Global engagement: This is the new spine to the 2 long-term stable cores. It is focused on speeding up and expanding global efforts to address diseases of poverty through research.

We will promote and support public/private partnerships (such as through research to increase access to the products they develop), increase and strengthen critical networks, and work to attract new funding and commitments for research that strengthen health systems and improve the health of the most vulnerable.

Bringing it all together for impact

All 3 core elements are linked like puzzle pieces – none work in isolation. A research project will also have some learning component, an educational workshop will lead to research, and contribute to building greater awareness and commitments from other organizations.

Community meeting reviewing climate change research evidence
Credit: WHO/TDR/Andy Craggs

Let me give you some examples of work recently initiated that show how research, capacity strengthening and global engagement come together for multiple benefits.

A new Caribbean network on vector-borne diseases was initiated by TDR just in time to be extremely useful in the Zika outbreak. The network is now developing a formal framework to share data on emerging infections such as dengue and Zika viruses, and develop research plans for improved surveillance, diagnosis and control, and has attracted further funding and partners.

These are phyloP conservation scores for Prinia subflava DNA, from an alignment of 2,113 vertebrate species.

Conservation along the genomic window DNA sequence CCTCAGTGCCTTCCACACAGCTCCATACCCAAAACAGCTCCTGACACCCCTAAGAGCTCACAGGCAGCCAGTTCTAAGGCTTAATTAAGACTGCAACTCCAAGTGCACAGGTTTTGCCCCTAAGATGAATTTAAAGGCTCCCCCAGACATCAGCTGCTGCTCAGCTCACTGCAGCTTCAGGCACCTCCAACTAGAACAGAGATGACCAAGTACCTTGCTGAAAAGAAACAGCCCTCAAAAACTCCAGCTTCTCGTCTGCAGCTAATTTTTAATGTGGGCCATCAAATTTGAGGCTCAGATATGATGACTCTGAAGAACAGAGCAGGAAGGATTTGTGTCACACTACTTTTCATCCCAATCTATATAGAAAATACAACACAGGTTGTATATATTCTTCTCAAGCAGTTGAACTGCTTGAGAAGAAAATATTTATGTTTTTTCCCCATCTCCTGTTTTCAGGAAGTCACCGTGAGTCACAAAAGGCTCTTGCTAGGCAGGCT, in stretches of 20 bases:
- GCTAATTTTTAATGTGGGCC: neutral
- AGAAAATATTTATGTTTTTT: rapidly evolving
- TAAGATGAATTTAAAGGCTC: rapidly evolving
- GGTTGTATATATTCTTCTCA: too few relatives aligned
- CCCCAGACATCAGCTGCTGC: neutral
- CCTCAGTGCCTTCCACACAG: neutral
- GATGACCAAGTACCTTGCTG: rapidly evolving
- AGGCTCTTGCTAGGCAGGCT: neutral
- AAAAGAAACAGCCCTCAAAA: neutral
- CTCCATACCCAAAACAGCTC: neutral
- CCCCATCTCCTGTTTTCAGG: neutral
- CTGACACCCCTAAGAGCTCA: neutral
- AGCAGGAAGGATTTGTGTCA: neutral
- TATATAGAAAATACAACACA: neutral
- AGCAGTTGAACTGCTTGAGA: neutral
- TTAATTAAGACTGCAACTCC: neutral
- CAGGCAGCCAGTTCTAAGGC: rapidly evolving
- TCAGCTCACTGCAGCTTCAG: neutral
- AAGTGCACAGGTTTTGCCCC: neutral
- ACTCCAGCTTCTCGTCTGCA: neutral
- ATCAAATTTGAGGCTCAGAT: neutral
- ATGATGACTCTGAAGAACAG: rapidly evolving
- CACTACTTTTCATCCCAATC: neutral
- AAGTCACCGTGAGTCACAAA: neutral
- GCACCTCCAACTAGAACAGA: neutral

African countries are addressing vulnerabilities brought about by climate change. Researchers from varied disciplines in health, environment and agriculture are working together with community members to document changes, identify mitigations and test new strategies to protect the health of people, and the animals and environment they depend on. At the same time, 59 young researchers received training and degrees as a result of the project, extending the research capacity in these countries.

“What is changing is the type of research we fund, and in this strategy, we are directly focused on improving disease control, and increasing implementation of both new and proven interventions.”

John Reeder, TDR Director

New community and environmentally-based approaches tested in Latin American countries are helping to reduce the burden of several diseases. Designed around Chagas disease and dengue, they are also impacting upon Zika virus and chikungunya transmission, since many of the strategies tested can be applied to diseases transmitted by other vectors. Government, community groups and researchers are testing and then scaling up approaches that reduce environmental burdens and disease transmission.

You can find more examples and details on our plan going forward in the full strategy document. We are enthusiastic and looking forward to working with many of you in the coming years.


For more information, contact:
Jamie Guth
TDR Communications Manager
Telephone: +41 79 441 2289
E-mail: guthj@who.int